Today’s RV review is of the new Keystone Passport SOLO Series 15FK, a whole new small, single-axle travel trailer that Keystone absolutely nailed. This model is so new, there’s almost no details about it yet on Keystone’s website.
But Open House happened last week, which is when the RV companies show off all the new models to dealers. The Passport SOLO Series 15FK was there among the Keystone products.
Highlights of the Keystone Passport SOLO Series 15FK
One of the realities of looking at so many RVs is that I see a lot of the same floor plans over and over. That’s not a bad thing at all. The differences from one brand to the next really can affect how your experience is.
This is a totally new floor plan in many ways with some truly innovative aspects to it, plus masterful use of space.
The first thing to get out of the way is the sleeping arrangement. It features a Murphy bed system in a slide room on the road side. We’ve seen this in some motorhomes recently, but I haven’t seen this in any travel trailer that I can recall.
By day you have a couch which has a slot beneath it for a table, along with two drawers beneath that space. The couch jackknifes down and there’s a trifold mattress behind it—there’s the bed. All of this is directly opposite where you’d put a TV, if you choose to have one. There isn’t one included.
I actually really like that because so many people replace their TV with one that suits them. Now, if we could also convince the RV companies not to include mattresses. Although this may be a logistical nightmare for dealers, so I doubt that will happen. Ever.
Not only is the space across from the bed a location to hang a TV, but that whole wall swings open to reveal storage behind it. Further, there’s a large closet/pantry built into the cabinetry farther back in the trailer.
Typically, small, single-axle trailers have two things you can count on: very little storage and almost no kitchen counter space. This is totally the opposite of that. There’s a lot of storage in here and a big kitchen counter.
The entire front of this offering is the kitchen, which features a wrap-around counter. There is a smaller sink and a two-burner linear stove—which works just fine in this trailer. There’s also a 10-cubic-foot 12-volt refrigerator. The flat windshield in this trailer makes sense. You’re up there at the kitchen so you’ll want to look out while you’re spiraling cucumbers for that oh-so-fancy water you’re famous for.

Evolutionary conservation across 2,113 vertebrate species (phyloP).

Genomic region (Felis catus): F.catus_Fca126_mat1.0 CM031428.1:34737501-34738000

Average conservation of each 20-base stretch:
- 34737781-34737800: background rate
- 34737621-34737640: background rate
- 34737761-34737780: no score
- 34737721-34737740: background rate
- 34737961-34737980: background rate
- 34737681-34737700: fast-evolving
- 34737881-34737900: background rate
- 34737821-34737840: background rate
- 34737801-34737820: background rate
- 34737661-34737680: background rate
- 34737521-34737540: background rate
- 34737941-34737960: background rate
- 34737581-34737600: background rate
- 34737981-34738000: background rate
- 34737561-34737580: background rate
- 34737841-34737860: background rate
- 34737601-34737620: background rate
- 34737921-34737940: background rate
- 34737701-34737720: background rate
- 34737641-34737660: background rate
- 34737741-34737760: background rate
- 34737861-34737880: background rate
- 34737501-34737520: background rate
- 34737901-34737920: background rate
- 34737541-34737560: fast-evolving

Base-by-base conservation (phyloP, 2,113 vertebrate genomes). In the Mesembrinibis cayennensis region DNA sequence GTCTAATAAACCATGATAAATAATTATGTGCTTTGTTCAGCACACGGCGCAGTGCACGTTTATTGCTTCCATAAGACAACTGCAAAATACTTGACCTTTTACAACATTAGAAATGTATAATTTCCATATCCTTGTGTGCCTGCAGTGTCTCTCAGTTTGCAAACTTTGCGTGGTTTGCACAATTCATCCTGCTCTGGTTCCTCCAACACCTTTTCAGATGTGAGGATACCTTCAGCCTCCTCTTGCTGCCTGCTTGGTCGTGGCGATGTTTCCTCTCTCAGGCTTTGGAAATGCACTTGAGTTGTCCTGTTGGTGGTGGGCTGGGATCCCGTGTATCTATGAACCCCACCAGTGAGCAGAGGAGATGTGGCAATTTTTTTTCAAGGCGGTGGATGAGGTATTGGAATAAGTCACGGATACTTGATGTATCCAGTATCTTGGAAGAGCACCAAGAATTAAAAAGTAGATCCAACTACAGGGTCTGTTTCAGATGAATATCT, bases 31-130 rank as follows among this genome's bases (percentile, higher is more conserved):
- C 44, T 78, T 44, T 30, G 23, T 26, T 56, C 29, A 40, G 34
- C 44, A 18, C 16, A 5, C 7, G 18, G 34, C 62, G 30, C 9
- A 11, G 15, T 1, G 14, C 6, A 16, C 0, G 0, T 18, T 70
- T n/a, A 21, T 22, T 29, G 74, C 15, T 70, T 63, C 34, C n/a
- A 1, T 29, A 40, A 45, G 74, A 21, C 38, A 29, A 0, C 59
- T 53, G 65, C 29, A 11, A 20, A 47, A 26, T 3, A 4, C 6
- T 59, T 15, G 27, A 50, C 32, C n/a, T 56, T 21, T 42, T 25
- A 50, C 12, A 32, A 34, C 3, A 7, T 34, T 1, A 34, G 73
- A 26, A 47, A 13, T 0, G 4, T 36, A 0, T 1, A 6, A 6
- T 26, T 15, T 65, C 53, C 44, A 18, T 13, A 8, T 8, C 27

Another highlight of this kitchen is that there are actually drawers and cabinets, which seem to be missing in other smaller trailers. This is really a great kitchen.
This does not feature an oven but I’m good with that. Give me a good one or none at all. I am camping, after all.
Besides, you can also go outside and cook. There you’ll find a flat-top grill and a small refrigerator. This is where I do all my bacon makin’ when I’m camping.
That grill is outside under the sink cabinet for what is the bathroom inside. That bathroom spans the width of the back of the trailer and is also quite spacious. I really like the nautilus shower doors. They are sort of on a roller that incorporates a squeegee to wipe off the water. Yeah, I understand the glass doors look nice at the dealership, but I prefer this flexible door as it’s just more roadworthy.
Oh, and you can enjoy a good shower here, as a tankless water heater is part of the story.
I’ve written a lot of times how I think that Keystone is using their larger size to the customers’ advantage with features that will really play out well in the long term. I was really surprised to find that this small trailer incorporates Keystone’s Blade™ air conditioner. It has a high-quality air filter built into it, but one you can replace at most hardware stores as it’s a standard size.
This also features Keystone’s HyperDeck™ flooring. It is a man-made flooring laminate that is impervious to water damage. Thus far I have heard no issues with this product from any friends at dealerships, and it’s been out for a few years now.
Boondocking and travel access in the Passport SOLO Series 15FK
But the best Keystone feature is the included 220-watt solar panel on this model. Further, you can upgrade that to 440 watts of solar if you’re planning to spend time off the grid at all. To that you can also add 200 amp-hours of lithium battery storage right from the factory or to be installed by your dealership.